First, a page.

The annual sheep scan took place on Tullamore Farm on Tuesday 11 January.
The ewe flock consists of 209 mature ewes/hoggets, while there was also 77 ewe lambs scanned ahead of lambing 2022.
— FJ Sheep (@FJSheep) January 11, 2022
This year saw a more positive scan, with an overall improvement in the scanning rate for both mature sheep and ewe lambs from 2021.
The mature ewes and hoggets scanned 121 doubles, 54 triplets, 48 singles and 12 barren ewes. This meant an average litter size per ewe joined of 1.84 and in-lamb rate of 1.9 lambs per ewe.
The barren rate of 5.7% is on the upper scale of where the farm would like to be, but thankfully has recorded a significant improvement on the figure of over 11% in January 2021.
Mature ewe scan
Performance in the ewe lamb flock was also deemed positive. There were 77 ewe lambs purchased or retained in 2021, with 70 of these joined with rams after the first breeding cycle with mature ewes and lambs.
The seven lambs which were not initially joined were held back as they were lighter lambs which were mixed in through some batches of purchased Mule ewe lambs.
These lambs were joined with the batch for the final week of breeding after thriving excellently in the previous week.
There were no high hopes for these seven lambs being bred during this period and two of the lambs were identified in lamb at scanning.
If this higher figure is included in the scanning figures, there is a barren rate of 15.5%, but if these are excluded, then the barren rate is 10%.
The ewe lambs scanned 35 singles and 29 doubles, giving an average litter size of 1.3 lambs per ewe lamb joined and an in-lamb rate of 1.4 lambs per ewe lamb, which farm manager Shaun Diver is pleased with.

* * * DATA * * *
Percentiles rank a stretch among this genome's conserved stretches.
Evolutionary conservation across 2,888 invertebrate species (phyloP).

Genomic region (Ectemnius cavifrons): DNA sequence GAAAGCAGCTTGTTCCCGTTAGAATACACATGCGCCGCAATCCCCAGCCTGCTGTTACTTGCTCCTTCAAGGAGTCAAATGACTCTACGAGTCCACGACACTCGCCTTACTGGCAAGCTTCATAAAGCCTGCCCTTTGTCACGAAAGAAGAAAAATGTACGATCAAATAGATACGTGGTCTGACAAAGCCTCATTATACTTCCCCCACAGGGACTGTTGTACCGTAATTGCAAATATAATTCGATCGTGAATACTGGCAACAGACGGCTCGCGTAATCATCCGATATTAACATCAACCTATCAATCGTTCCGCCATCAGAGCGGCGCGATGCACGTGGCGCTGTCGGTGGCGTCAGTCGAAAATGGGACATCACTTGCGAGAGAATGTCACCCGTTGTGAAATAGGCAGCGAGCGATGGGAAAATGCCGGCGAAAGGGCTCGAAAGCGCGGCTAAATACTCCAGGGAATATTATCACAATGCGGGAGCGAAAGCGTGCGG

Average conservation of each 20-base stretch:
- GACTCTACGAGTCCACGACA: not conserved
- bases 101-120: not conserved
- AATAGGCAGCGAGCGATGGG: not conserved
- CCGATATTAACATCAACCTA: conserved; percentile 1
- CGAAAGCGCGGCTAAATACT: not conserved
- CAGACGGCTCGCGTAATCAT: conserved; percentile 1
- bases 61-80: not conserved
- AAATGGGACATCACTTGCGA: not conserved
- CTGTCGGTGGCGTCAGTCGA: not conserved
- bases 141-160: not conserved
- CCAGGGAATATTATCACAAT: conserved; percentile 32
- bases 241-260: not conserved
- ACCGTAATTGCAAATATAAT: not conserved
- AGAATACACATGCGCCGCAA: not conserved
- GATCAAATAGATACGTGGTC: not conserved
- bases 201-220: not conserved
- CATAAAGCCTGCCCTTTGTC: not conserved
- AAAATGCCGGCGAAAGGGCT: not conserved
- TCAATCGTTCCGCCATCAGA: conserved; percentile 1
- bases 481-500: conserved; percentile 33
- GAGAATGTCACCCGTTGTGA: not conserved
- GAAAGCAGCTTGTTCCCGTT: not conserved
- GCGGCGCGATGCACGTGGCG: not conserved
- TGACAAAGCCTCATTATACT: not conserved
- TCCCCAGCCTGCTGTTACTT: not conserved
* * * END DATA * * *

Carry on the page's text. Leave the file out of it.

Both these ewe groups were placed with rams for a tight breeding period of six weeks.
Commenting on the scanning results, Shaun said: “We were happy with this year’s results and I think it’s a good overall figure given the introduction of more terminal Texel genetics into the flock.”
Irish Farmers Journal sheep editor Darren Carty said: “We are happy with the improvement in performance given we had a significant issue with barren rates in 2021.
"We had expected that incorporating Texel genetics in to the flock would have reduced our average litter size, but on a quick examination of figures, the Texel-cross-Mule ewe hoggets appear to have scanned at in excess of 1.9 lambs, while the comparable Mule animals scanned at just over 1.8 lambs.
"We are still disappointed with the 2018-born Mules, which scanned in the region of 1.7 lambs, as, in previous years, these were continually scanning in excess of two lambs per ewe joined. We have to have a closer look at the figures to see if there are any aspects that stick out and can provide more clarity.”
The next job on Tullamore Farm is to shear the ewes for winter housing and separate them in order to facilitate correct feeding for lambing in the next few weeks.
We’ll be back on Tullamore Farm on Monday where we’ll be talking to Shaun Diver about winter shearing and why the farm shears ewes in winter.
We’ll also take a look at the feeding regime for ewes on the farm over the next few weeks in the run-up to lambing 2022. Stay tuned to farmersjournal.ie for updates.